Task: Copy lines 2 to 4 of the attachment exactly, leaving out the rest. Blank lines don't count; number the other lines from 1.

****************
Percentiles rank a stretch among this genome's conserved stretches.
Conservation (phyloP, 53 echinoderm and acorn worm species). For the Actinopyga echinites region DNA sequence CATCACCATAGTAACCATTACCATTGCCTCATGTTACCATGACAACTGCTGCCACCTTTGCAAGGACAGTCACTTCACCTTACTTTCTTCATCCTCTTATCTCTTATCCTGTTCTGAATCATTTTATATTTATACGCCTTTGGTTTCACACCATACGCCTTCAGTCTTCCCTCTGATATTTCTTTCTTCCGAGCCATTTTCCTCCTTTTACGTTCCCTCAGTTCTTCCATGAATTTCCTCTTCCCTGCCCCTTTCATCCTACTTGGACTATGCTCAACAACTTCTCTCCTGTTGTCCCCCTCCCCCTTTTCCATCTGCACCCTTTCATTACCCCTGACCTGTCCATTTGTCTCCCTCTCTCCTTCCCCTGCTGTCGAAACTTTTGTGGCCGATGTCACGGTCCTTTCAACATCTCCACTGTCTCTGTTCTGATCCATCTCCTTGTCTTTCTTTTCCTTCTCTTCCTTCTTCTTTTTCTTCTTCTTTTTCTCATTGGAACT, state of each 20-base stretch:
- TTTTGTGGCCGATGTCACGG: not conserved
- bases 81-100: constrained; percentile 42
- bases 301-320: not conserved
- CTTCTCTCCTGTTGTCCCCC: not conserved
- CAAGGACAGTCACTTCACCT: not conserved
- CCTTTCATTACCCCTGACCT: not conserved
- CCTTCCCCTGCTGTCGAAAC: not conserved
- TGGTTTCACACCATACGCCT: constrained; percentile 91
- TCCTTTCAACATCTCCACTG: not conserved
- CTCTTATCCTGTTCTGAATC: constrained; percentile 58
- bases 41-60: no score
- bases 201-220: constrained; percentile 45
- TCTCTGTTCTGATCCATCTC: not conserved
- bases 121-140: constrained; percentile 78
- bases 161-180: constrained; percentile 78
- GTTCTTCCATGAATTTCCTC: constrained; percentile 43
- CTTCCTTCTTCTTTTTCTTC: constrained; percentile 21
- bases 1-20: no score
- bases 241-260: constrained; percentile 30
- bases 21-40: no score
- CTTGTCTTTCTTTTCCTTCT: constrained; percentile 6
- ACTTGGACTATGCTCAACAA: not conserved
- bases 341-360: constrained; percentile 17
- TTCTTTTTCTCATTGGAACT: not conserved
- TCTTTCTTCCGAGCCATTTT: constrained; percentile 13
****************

Conservation (phyloP, 53 echinoderm and acorn worm species). For the Actinopyga echinites region DNA sequence CATCACCATAGTAACCATTACCATTGCCTCATGTTACCATGACAACTGCTGCCACCTTTGCAAGGACAGTCACTTCACCTTACTTTCTTCATCCTCTTATCTCTTATCCTGTTCTGAATCATTTTATATTTATACGCCTTTGGTTTCACACCATACGCCTTCAGTCTTCCCTCTGATATTTCTTTCTTCCGAGCCATTTTCCTCCTTTTACGTTCCCTCAGTTCTTCCATGAATTTCCTCTTCCCTGCCCCTTTCATCCTACTTGGACTATGCTCAACAACTTCTCTCCTGTTGTCCCCCTCCCCCTTTTCCATCTGCACCCTTTCATTACCCCTGACCTGTCCATTTGTCTCCCTCTCTCCTTCCCCTGCTGTCGAAACTTTTGTGGCCGATGTCACGGTCCTTTCAACATCTCCACTGTCTCTGTTCTGATCCATCTCCTTGTCTTTCTTTTCCTTCTCTTCCTTCTTCTTTTTCTTCTTCTTTTTCTCATTGGAACT, state of each 20-base stretch:
- TTTTGTGGCCGATGTCACGG: not conserved
- bases 81-100: constrained; percentile 42